albums, music

Like The Hole Torn Right Through the Roof

The Handsome Family

The Handsome Family

I’ve had a couple of listens to Together Through Life, but it’s too early to come up with anything but a snap judgement. (My instinct is, though, that the four star reviews are misplaced.)

Fortunately, it’s been a bumper week or so for new music, with both Camera Obscura and King Creosote releasing new records. (By Fuselage says some sensible things about KC’s latest here, and there’re the usual Pitchfork noodlings about Camera Obscura in that site’s reviews section.) I’d like to talk about another album entirely, though – Honey Moon, The Handsome Family’s wedding anniversary present to themselves.

I first came across the Handsome Family about ten years ago, via the Exposed Roots collection; their ‘Weightless Again’ stood out from some of the more leaden alt.country on that record. In tis version, it was all gothic sounds and rumbling baritone: the song begins, ‘We stopped for coffee in the red wood forest / Giant dripping leaves, spoons of powdered cream,’ before expounding upon self-annihalation. (‘This is why people OD on pills […] Anything to feel weightless again.’) The weirdness was compelling.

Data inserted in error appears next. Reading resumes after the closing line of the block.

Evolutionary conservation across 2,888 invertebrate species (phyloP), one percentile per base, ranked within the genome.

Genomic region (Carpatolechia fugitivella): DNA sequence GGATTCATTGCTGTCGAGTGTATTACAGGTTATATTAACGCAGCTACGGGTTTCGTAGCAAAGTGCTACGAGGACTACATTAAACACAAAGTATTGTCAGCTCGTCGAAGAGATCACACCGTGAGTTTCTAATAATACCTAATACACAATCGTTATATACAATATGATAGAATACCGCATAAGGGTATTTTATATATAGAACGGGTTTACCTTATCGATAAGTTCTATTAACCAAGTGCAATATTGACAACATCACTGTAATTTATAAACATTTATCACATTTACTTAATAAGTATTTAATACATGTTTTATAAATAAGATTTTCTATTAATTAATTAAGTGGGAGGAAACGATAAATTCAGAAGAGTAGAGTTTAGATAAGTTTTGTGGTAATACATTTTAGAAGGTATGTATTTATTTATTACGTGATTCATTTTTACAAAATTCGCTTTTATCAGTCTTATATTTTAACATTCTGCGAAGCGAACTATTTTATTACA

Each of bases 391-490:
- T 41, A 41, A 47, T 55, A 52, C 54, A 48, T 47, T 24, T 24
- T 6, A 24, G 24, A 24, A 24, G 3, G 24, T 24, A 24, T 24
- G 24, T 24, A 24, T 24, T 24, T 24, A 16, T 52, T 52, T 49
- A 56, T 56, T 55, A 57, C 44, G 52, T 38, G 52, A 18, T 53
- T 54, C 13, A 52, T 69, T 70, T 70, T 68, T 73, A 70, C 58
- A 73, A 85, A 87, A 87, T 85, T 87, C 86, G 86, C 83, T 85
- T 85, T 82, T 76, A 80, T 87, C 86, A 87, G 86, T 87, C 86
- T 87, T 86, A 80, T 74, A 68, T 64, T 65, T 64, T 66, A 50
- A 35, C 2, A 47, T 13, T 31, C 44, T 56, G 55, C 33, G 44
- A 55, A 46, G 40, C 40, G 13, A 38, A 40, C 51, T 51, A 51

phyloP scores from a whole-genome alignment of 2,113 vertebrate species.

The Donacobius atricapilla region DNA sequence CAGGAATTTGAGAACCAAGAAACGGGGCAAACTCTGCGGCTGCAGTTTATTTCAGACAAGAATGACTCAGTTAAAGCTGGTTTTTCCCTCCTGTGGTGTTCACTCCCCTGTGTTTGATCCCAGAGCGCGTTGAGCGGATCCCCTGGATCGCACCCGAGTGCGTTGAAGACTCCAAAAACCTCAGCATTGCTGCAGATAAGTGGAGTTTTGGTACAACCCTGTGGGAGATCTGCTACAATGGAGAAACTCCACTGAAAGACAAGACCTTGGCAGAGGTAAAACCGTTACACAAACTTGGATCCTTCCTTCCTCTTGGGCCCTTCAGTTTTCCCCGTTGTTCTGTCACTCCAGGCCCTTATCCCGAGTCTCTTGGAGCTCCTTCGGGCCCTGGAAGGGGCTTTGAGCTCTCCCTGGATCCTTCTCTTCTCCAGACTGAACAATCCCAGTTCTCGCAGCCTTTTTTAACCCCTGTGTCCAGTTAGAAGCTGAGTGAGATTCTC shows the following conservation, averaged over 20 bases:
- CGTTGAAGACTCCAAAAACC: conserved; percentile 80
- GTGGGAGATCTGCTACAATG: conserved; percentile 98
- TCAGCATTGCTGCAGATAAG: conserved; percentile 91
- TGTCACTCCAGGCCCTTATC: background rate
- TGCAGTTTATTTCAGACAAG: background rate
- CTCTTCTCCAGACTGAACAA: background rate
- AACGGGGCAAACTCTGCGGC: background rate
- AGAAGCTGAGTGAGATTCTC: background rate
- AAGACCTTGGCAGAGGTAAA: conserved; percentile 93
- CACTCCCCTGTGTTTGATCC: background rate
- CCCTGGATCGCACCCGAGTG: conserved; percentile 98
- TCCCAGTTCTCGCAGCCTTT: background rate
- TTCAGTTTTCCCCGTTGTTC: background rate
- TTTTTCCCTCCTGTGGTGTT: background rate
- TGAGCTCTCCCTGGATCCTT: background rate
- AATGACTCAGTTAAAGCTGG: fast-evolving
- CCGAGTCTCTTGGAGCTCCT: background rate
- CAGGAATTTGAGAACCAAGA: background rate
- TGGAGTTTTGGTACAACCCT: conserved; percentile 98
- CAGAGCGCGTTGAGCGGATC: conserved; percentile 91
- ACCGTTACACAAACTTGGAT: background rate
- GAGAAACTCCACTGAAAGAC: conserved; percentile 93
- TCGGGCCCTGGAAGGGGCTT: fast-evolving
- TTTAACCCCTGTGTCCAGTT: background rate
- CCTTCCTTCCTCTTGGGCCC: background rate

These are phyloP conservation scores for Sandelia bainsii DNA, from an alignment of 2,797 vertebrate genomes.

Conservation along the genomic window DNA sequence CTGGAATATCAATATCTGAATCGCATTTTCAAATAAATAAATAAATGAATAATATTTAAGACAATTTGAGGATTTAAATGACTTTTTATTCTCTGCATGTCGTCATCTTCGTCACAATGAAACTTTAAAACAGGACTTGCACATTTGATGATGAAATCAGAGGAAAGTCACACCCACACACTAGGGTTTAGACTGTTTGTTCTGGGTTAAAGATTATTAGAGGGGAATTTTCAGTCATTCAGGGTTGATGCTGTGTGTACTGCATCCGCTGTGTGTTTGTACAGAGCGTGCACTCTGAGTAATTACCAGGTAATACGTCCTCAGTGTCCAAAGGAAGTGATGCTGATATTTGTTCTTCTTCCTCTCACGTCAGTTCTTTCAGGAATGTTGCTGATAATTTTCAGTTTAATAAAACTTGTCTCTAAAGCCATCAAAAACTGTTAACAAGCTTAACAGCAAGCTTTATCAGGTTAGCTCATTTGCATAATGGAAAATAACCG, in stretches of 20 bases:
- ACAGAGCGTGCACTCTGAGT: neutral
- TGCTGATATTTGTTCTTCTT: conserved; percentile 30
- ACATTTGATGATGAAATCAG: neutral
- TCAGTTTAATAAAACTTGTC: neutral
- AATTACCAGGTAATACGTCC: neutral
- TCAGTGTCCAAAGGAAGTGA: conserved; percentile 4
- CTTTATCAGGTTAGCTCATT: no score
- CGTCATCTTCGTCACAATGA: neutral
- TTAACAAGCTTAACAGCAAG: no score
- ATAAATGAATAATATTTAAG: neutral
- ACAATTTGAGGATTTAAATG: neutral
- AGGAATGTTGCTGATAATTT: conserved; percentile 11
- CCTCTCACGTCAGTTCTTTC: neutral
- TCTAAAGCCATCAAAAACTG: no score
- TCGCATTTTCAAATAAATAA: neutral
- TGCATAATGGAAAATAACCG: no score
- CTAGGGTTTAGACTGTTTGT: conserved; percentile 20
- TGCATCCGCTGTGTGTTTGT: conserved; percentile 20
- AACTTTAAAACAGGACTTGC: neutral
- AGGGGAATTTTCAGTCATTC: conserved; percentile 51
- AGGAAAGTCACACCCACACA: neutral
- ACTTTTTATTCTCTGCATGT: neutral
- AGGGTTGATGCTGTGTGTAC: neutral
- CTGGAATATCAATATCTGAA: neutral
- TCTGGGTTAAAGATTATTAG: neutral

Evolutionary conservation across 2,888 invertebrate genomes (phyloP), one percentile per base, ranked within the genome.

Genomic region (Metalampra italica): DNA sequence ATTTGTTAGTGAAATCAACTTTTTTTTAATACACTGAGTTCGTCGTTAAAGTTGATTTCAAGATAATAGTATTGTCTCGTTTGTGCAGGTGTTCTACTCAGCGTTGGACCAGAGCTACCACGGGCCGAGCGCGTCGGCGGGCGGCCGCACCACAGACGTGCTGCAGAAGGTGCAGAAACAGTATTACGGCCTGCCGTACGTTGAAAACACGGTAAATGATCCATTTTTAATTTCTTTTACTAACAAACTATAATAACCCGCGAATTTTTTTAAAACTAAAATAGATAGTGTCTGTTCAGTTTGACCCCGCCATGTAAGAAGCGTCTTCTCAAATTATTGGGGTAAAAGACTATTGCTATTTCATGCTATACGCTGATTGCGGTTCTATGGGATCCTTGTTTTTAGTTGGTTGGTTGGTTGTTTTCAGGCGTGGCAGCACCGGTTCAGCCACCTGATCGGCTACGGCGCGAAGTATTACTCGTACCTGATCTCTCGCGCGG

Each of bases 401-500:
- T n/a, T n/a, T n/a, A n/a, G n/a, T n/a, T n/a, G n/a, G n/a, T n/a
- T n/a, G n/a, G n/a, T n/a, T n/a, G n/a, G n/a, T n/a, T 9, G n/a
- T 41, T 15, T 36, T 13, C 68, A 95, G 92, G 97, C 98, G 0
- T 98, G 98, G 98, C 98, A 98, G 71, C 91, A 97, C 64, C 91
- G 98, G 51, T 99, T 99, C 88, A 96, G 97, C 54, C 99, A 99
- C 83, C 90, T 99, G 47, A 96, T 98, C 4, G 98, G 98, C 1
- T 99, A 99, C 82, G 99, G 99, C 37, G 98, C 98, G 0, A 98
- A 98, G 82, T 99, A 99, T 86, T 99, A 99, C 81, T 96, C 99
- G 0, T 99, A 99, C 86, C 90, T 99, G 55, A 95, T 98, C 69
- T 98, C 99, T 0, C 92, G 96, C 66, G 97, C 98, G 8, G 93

Brett and Rennie Sparks have been married for twenty years now, and you might expect an album celebrating this fact to head towards safer territory, but the first line of this album of love songs is, ‘Like the thorn bush twines against the chainlink fence.’ Also on the record is a song called ‘The Loneliness of Magnets’, a song about how spiritless downtown Alberquerque looks except for five minutes a day at sunset, and one which likens love to ‘an asteroid in flames tumbling to Earth.’ Rennie is a poet and novelist, and her lyrics retain that pride in the unexpected image; Brett find the quirks in the words’ implied phrasing and cases them in arrangements which curl deliberately at the edges.

All this makes for a rich record: I bought it together with Flick The Vs and My Maudlin Career, but its combination of catchy melodies and askance poetry have kept it in the CD player at their expense. Honey Moon is a curiously moving listen, depicting as it does two people united in an at times sour word by the particular (and perculiar) perspectives they share. Even if they do cast themselves as cavemen and ravenous wolves, they make it sound so very sweet.

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